Time filter

Source Type

Lilongwe, Malawi

Thierfelder C.,CIMMYT | Matemba-Mutasa R.,CIMMYT | Bunderson W.T.,Total LandCare | Mutenje M.,CIMMYT | And 2 more authors.
Agriculture, Ecosystems and Environment

Future threats of climate variability and change and accelerated soil degradation in southern Africa have increased the need for more sustainable and "climate-smart" agriculture practices. Manual systems of conservation agriculture (CA) based on seeding into planting basins or direct seeding techniques have received increased attention over the last decade. However, a critical review of the pros and cons of the different manual seeding systems under different agro-ecologies has been lacking. This paper aims at analysing different manual seeding systems in areas extending from central Mozambique to central Malawi. Results show that CA systems perform differently in contrasting agro-ecological environments. Direct seeded treatments had greater maize yields than conventional tillage practices by an average of 12-27% and outperformed the conventional practice in nine out of fourteen yield comparisons. Basin planted treatments performed well only in Sofala and Manica (15%) with yield penalties of -9% in Tete. The strongest factor influencing maize grain yields in the more variable areas of Manica and Sofala was the quality of season and the location, whereas tillage treatment and location were more important in the higher rainfall areas of Tete. Direct seeding systems out-yielded other treatments in areas of higher rainfall and responded better to a favourable environment than conventional tillage practices. CA systems, especially direct seeding in Malawi, Manica and Sofala, showed greater financial returns to investments and labour productivity due to reduced labour costs and higher yields. Labour savings of up to 43 labour days ha-1 could be achieved with direct seeded treatments in Malawi. The results of this research clearly highlight the need for site-specific recommendations and adaptation of CA systems to different agro-ecological environments. Blanket recommendations of one CA system across many agro-ecologies, as has often been done in the past, will only lead to underperformance of CA in some areas and rejection by smallholder farmers if yield benefits are not achieved. © 2016 Elsevier B.V. Source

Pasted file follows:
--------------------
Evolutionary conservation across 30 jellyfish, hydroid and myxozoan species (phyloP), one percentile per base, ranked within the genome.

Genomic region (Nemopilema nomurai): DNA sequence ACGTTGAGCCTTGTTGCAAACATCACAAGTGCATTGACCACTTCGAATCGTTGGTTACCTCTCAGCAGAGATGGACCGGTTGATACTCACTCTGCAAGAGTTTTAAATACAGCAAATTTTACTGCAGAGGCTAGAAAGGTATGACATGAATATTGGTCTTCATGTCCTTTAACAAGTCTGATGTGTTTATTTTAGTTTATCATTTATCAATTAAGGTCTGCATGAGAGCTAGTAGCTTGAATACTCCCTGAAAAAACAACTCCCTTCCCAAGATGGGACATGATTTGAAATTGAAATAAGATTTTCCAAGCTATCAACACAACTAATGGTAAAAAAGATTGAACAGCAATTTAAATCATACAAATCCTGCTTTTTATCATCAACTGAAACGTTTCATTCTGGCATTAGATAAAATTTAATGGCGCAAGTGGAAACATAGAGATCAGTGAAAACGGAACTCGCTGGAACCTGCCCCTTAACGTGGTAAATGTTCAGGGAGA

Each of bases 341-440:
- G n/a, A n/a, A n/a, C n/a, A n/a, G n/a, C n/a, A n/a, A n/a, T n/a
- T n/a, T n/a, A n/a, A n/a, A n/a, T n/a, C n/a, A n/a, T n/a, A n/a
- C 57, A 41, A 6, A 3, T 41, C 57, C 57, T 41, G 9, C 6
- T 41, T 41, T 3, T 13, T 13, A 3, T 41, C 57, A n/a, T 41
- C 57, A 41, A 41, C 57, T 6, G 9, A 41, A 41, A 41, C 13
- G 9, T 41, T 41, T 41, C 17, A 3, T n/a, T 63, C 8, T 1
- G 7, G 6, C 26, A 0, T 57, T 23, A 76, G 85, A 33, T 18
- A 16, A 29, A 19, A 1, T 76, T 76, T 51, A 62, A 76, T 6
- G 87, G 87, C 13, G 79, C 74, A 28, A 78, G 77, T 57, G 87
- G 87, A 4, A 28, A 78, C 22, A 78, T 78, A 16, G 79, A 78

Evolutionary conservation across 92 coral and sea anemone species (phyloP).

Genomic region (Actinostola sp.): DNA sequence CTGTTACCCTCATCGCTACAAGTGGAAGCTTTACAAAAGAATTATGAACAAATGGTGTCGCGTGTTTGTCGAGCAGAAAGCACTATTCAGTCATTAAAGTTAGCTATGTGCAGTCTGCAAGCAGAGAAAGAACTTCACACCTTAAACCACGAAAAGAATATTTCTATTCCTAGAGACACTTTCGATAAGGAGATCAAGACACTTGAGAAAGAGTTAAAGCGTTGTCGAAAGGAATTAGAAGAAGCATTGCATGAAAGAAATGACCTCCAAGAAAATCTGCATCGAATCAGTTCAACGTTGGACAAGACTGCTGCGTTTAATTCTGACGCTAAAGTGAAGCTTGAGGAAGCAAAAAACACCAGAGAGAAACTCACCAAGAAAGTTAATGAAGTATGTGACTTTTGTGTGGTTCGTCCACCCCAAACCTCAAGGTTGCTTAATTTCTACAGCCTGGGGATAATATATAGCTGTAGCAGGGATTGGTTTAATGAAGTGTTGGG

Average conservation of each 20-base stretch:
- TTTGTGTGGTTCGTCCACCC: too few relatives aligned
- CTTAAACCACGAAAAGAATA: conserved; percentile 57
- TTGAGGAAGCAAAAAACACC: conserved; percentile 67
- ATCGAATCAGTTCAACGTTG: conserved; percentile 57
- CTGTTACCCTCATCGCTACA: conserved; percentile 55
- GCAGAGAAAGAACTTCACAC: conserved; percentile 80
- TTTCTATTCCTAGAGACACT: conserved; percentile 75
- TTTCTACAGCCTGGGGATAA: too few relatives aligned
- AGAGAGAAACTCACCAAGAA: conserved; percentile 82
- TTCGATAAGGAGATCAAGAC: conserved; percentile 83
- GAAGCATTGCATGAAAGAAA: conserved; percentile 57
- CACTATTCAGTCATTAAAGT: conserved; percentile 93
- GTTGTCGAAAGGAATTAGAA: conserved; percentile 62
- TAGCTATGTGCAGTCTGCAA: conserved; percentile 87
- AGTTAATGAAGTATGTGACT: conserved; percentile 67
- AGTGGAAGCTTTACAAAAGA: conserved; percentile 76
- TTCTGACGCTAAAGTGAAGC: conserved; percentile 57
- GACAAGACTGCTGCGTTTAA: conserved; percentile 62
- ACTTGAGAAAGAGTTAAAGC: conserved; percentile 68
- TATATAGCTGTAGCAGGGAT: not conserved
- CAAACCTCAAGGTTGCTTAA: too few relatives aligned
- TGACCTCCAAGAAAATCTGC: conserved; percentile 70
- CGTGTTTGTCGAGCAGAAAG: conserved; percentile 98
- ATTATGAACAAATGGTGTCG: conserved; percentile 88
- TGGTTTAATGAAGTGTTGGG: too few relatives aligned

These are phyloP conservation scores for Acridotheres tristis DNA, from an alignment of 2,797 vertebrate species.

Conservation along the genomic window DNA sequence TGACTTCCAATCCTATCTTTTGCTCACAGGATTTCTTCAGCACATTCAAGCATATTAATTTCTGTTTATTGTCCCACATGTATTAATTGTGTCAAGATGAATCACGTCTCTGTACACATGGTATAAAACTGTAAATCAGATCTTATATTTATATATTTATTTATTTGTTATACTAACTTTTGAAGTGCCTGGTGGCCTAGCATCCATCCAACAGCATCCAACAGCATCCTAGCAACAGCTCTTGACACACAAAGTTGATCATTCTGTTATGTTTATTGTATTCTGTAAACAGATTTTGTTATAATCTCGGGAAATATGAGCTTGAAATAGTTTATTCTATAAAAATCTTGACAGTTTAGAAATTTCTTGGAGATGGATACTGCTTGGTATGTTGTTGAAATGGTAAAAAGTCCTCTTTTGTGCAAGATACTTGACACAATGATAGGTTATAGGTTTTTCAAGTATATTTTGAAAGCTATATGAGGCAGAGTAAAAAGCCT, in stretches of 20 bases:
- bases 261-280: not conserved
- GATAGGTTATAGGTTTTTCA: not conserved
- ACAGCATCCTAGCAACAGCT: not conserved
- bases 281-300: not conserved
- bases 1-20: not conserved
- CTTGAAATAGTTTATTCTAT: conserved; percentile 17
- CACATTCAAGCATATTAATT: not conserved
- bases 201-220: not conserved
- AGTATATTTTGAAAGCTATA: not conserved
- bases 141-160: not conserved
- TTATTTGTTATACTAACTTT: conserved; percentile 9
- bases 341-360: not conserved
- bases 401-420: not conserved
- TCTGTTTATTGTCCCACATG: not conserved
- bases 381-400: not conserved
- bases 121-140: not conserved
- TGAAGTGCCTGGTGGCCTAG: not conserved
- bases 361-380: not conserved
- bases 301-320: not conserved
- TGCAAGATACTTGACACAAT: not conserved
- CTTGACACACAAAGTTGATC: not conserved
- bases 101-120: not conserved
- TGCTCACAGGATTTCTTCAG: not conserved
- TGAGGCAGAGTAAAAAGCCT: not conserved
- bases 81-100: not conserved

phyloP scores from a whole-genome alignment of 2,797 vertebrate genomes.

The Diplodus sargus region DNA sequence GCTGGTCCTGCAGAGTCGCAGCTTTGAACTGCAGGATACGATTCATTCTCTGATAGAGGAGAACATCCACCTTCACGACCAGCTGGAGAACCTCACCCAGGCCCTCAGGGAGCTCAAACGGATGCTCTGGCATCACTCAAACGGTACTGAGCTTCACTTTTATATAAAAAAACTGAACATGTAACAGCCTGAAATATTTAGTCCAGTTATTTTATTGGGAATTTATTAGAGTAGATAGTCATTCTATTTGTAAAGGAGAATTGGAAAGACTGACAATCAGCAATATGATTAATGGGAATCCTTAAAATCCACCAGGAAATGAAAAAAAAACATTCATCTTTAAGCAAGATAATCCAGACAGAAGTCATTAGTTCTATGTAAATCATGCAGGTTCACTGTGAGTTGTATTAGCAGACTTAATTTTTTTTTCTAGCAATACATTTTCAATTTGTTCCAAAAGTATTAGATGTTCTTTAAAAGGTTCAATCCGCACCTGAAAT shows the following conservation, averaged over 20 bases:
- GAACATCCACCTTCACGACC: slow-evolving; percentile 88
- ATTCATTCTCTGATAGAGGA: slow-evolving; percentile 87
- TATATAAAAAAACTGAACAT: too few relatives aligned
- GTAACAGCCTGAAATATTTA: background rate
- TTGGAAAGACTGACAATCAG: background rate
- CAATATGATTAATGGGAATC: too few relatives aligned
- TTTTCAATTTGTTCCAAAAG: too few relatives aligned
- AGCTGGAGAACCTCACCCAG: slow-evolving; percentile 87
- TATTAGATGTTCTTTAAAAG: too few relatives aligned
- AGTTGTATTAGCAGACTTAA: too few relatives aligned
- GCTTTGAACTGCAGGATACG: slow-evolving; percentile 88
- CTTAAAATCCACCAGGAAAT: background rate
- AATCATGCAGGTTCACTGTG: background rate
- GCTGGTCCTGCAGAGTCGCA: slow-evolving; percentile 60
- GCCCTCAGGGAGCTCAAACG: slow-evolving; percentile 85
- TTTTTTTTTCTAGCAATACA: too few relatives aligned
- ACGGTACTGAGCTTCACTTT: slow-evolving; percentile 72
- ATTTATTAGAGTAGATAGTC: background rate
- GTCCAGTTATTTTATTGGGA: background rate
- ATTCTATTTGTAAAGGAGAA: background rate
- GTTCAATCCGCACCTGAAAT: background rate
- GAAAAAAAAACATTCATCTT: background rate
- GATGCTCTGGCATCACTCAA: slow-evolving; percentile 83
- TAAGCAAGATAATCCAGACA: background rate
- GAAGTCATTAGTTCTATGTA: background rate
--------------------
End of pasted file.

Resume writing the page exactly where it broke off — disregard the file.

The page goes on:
Thierfelder C.,CIMMYT | Chisui J.L.,Total LandCare | Cheesman S.,CIMMYT | Jere Z.D.,Total LandCare | And 3 more authors.
Field Crops Research

In Malawi and throughout much of Africa, maize yields have declined over the past several decades due to continuous cultivation, often in monocropping with little or no inputs. As a result, soil degradation has been aggravated by the loss of valuable top soil caused by rainwater runoff due to the absence of effective conservation practices. To combat this trend, Conservation Agriculture (CA) systems were introduced using a pointed stick or hand hoe to plant directly into untilled soil with crop residues as surface mulch. The objective of this study was to compare the effects of different cropping systems (CA and conventional) on soil physical and chemical parameters and long-term maize productivity in target communities of the southern and central regions of Malawi. This study analysed the effects of CA on soil parameters and maize yield over eight cropping seasons. The biophysical variability of the communities was explored through principal component analysis. Results showed that maize yields in CA systems were strongly affected by rainfall infiltration, which was 24-40% greater compared with the conventional ridge and furrow system. In some cases, maize yields in CA plots were double that of conventional tillage plots. The larger water infiltration observed in CA plots relative to conventional tillage indicated that CA systems may increase access to soil water by the crop and offset the negative effects of seasonal dry spells. Yield benefits of CA over conventional tillage systems were greater especially from the 5th season although, in some instances, greater yields on CA were recorded almost immediately. CA can be practiced in diverse environments from sandy to clay soils, nutrient rich to infertile soils and from low to high rainfall areas as long as adequate inputs (fertilizer, herbicides and labour) are available with good extension support to farmers, especially in the initial years. © 2012 Elsevier B.V.. Source

THIERFELDER C.,CIMMYT | BUNDERSON W.T.,Total LandCare | JERE Z.D.,Total LandCare | MUTENJE M.,CIMMYT | NGWIRA A.,Chitedze Research Station
Experimental Agriculture

Conservation agriculture (CA) was introduced to farmers in Malawi to address soil degradation, declining crop productivity and the need to adapt to climate variability and change. This research from 2005 to 2014 aimed at analysing the effects of CA on longer-term productivity and profitability compared with conventional systems as practiced in two communities of Central Malawi. CA treatments outyielded conventional ridge tilled control plots in Mwansambo and Zidyana on average by between 22 and 31%, respectively. An economic analysis from 2011 to 2014 found that, on average, income was 50 and 83% greater in CA systems than in conventional systems. The crops were produced with 28 -39 less labour days ha−1 compared with the conventional practice, leading to greater net benefits. Despite the higher returns with CA, there are still challenges with residue retention, weed control, adequate rotations, management of pests and diseases as well as other socio-economic constraints. At the same time, there are opportunities to address these challenges through site-specific and adaptive research using innovation systems approaches. Copyright © Cambridge University Press 2015 Source

Discover hidden collaborations